Jon Steverson was unanimously approved as Secretary of Florida’s Department of Environmental Protection a position he has held on an interim basis since he was originally appointed to the position by Gov. Rick Scott (R) in December 2014. His appointment was approved by a unanimous vote of the entire cabinet.
Steverson was reappointed despite controversy surrounding his proposals to use private contractors to manage parks and to allow grazing, hunting and timber harvesting in some parks. Steverson would have Florida’s parks follow the example of some other states that allow hunting and limited commercial activities like logging and energy production in their parks to offset the costs of, or improve funding for, their operations.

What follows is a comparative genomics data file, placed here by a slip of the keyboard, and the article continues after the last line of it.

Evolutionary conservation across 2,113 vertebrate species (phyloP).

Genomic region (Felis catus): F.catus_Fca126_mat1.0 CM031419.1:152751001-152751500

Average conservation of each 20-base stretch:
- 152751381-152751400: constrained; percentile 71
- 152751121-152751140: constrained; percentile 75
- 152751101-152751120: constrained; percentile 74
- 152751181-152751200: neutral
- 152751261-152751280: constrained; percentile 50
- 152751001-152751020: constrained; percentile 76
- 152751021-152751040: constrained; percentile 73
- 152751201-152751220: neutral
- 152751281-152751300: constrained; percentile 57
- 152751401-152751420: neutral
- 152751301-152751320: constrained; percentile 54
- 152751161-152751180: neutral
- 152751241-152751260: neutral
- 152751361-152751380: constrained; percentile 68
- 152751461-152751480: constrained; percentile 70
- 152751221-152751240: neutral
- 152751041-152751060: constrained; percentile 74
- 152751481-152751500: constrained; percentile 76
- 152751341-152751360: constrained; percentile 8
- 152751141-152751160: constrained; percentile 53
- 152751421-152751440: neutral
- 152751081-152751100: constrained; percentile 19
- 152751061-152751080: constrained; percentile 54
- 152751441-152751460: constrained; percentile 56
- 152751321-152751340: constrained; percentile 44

Steverson argues while he’s committed to protecting parks, he wants to maximize their ability to make money and become self-sustaining, allowing them to improve and expand their performance during good budgetary times, while buffering them from program cuts during economic downturns when the state might consider cutting environmental programs and park budgets.
“It seems like everybody is ready to kill it in the cradle,” Steverson said to Governing.com. “I am in no way trying to harm the parks.”
Steverson, for example, has proposed leasing 6,500 acres of land in the Myakka River State Park to cattle grazing companies. He says criticism hasn’t changed his plan to seek public hearings on revenue-raising ventures.
H. Sterling Burnett, Ph.D., ([email protected]) is the managing editor of Environment & Climate News.